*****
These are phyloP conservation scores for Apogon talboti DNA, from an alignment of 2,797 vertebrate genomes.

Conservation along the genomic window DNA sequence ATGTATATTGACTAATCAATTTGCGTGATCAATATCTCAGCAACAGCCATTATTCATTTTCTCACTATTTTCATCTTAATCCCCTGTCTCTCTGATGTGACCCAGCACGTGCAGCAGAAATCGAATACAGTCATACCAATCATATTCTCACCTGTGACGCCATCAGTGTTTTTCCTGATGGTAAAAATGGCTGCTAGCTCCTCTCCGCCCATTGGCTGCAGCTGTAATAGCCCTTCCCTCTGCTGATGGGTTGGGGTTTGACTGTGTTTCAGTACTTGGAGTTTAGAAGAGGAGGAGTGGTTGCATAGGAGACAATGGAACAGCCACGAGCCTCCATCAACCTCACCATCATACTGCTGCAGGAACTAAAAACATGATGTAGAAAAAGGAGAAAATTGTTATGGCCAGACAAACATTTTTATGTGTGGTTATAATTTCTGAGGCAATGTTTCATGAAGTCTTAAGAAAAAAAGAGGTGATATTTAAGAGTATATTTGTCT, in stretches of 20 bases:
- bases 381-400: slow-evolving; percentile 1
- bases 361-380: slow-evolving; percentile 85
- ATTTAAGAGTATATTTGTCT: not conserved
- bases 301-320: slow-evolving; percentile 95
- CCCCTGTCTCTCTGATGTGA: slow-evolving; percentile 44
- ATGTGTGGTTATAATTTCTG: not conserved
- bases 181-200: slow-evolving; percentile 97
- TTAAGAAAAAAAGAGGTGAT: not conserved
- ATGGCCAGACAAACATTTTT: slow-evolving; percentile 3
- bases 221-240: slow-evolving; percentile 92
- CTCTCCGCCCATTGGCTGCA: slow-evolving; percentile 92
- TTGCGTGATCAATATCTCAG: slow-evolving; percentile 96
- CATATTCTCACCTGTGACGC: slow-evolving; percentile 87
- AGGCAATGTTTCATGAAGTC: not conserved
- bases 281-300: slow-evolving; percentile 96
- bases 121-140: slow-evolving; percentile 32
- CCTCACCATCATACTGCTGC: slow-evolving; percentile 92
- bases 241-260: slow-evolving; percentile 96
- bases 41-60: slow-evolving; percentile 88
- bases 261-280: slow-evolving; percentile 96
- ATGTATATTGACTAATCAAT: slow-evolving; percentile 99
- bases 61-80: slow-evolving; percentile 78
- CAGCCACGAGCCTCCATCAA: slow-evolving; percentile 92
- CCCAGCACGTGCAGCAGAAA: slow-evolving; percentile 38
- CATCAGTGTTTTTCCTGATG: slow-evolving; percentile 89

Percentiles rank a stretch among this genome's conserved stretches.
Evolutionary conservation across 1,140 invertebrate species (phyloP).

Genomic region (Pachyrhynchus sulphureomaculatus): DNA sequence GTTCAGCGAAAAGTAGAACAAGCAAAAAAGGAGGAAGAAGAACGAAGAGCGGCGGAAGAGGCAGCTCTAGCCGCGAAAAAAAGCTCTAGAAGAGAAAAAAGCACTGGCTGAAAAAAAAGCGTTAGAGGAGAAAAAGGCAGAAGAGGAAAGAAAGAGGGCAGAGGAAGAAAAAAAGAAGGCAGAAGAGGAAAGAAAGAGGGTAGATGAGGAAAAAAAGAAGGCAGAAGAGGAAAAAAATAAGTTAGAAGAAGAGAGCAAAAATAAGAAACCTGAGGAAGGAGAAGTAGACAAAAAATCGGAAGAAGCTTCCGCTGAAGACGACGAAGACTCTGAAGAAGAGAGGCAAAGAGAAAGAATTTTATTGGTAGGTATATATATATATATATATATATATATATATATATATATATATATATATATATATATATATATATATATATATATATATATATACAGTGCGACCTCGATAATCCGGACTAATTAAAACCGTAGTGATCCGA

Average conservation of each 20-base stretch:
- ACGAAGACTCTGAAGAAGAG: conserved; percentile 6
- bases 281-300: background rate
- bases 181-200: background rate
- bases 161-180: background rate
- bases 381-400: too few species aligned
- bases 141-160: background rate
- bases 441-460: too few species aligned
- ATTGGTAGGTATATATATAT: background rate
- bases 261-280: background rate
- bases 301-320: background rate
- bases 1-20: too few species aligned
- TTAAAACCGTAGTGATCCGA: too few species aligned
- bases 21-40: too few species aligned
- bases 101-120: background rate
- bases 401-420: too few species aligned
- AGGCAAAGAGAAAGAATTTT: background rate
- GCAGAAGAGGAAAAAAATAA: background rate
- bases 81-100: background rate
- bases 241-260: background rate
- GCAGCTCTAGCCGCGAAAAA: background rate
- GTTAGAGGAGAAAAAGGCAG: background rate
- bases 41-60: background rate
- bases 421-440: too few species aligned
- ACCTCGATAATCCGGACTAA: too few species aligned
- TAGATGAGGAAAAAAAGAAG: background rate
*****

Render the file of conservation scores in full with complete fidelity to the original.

These are phyloP conservation scores for Apogon talboti DNA, from an alignment of 2,797 vertebrate genomes.

Conservation along the genomic window DNA sequence ATGTATATTGACTAATCAATTTGCGTGATCAATATCTCAGCAACAGCCATTATTCATTTTCTCACTATTTTCATCTTAATCCCCTGTCTCTCTGATGTGACCCAGCACGTGCAGCAGAAATCGAATACAGTCATACCAATCATATTCTCACCTGTGACGCCATCAGTGTTTTTCCTGATGGTAAAAATGGCTGCTAGCTCCTCTCCGCCCATTGGCTGCAGCTGTAATAGCCCTTCCCTCTGCTGATGGGTTGGGGTTTGACTGTGTTTCAGTACTTGGAGTTTAGAAGAGGAGGAGTGGTTGCATAGGAGACAATGGAACAGCCACGAGCCTCCATCAACCTCACCATCATACTGCTGCAGGAACTAAAAACATGATGTAGAAAAAGGAGAAAATTGTTATGGCCAGACAAACATTTTTATGTGTGGTTATAATTTCTGAGGCAATGTTTCATGAAGTCTTAAGAAAAAAAGAGGTGATATTTAAGAGTATATTTGTCT, in stretches of 20 bases:
- bases 381-400: slow-evolving; percentile 1
- bases 361-380: slow-evolving; percentile 85
- ATTTAAGAGTATATTTGTCT: not conserved
- bases 301-320: slow-evolving; percentile 95
- CCCCTGTCTCTCTGATGTGA: slow-evolving; percentile 44
- ATGTGTGGTTATAATTTCTG: not conserved
- bases 181-200: slow-evolving; percentile 97
- TTAAGAAAAAAAGAGGTGAT: not conserved
- ATGGCCAGACAAACATTTTT: slow-evolving; percentile 3
- bases 221-240: slow-evolving; percentile 92
- CTCTCCGCCCATTGGCTGCA: slow-evolving; percentile 92
- TTGCGTGATCAATATCTCAG: slow-evolving; percentile 96
- CATATTCTCACCTGTGACGC: slow-evolving; percentile 87
- AGGCAATGTTTCATGAAGTC: not conserved
- bases 281-300: slow-evolving; percentile 96
- bases 121-140: slow-evolving; percentile 32
- CCTCACCATCATACTGCTGC: slow-evolving; percentile 92
- bases 241-260: slow-evolving; percentile 96
- bases 41-60: slow-evolving; percentile 88
- bases 261-280: slow-evolving; percentile 96
- ATGTATATTGACTAATCAAT: slow-evolving; percentile 99
- bases 61-80: slow-evolving; percentile 78
- CAGCCACGAGCCTCCATCAA: slow-evolving; percentile 92
- CCCAGCACGTGCAGCAGAAA: slow-evolving; percentile 38
- CATCAGTGTTTTTCCTGATG: slow-evolving; percentile 89

Percentiles rank a stretch among this genome's conserved stretches.
Evolutionary conservation across 1,140 invertebrate species (phyloP).

Genomic region (Pachyrhynchus sulphureomaculatus): DNA sequence GTTCAGCGAAAAGTAGAACAAGCAAAAAAGGAGGAAGAAGAACGAAGAGCGGCGGAAGAGGCAGCTCTAGCCGCGAAAAAAAGCTCTAGAAGAGAAAAAAGCACTGGCTGAAAAAAAAGCGTTAGAGGAGAAAAAGGCAGAAGAGGAAAGAAAGAGGGCAGAGGAAGAAAAAAAGAAGGCAGAAGAGGAAAGAAAGAGGGTAGATGAGGAAAAAAAGAAGGCAGAAGAGGAAAAAAATAAGTTAGAAGAAGAGAGCAAAAATAAGAAACCTGAGGAAGGAGAAGTAGACAAAAAATCGGAAGAAGCTTCCGCTGAAGACGACGAAGACTCTGAAGAAGAGAGGCAAAGAGAAAGAATTTTATTGGTAGGTATATATATATATATATATATATATATATATATATATATATATATATATATATATATATATATATATATATATATATATATATACAGTGCGACCTCGATAATCCGGACTAATTAAAACCGTAGTGATCCGA

Average conservation of each 20-base stretch:
- ACGAAGACTCTGAAGAAGAG: conserved; percentile 6
- bases 281-300: background rate
- bases 181-200: background rate
- bases 161-180: background rate
- bases 381-400: too few species aligned
- bases 141-160: background rate
- bases 441-460: too few species aligned
- ATTGGTAGGTATATATATAT: background rate
- bases 261-280: background rate
- bases 301-320: background rate
- bases 1-20: too few species aligned
- TTAAAACCGTAGTGATCCGA: too few species aligned
- bases 21-40: too few species aligned
- bases 101-120: background rate
- bases 401-420: too few species aligned
- AGGCAAAGAGAAAGAATTTT: background rate
- GCAGAAGAGGAAAAAAATAA: background rate
- bases 81-100: background rate
- bases 241-260: background rate
- GCAGCTCTAGCCGCGAAAAA: background rate
- GTTAGAGGAGAAAAAGGCAG: background rate
- bases 41-60: background rate
- bases 421-440: too few species aligned
- ACCTCGATAATCCGGACTAA: too few species aligned
- TAGATGAGGAAAAAAAGAAG: background rate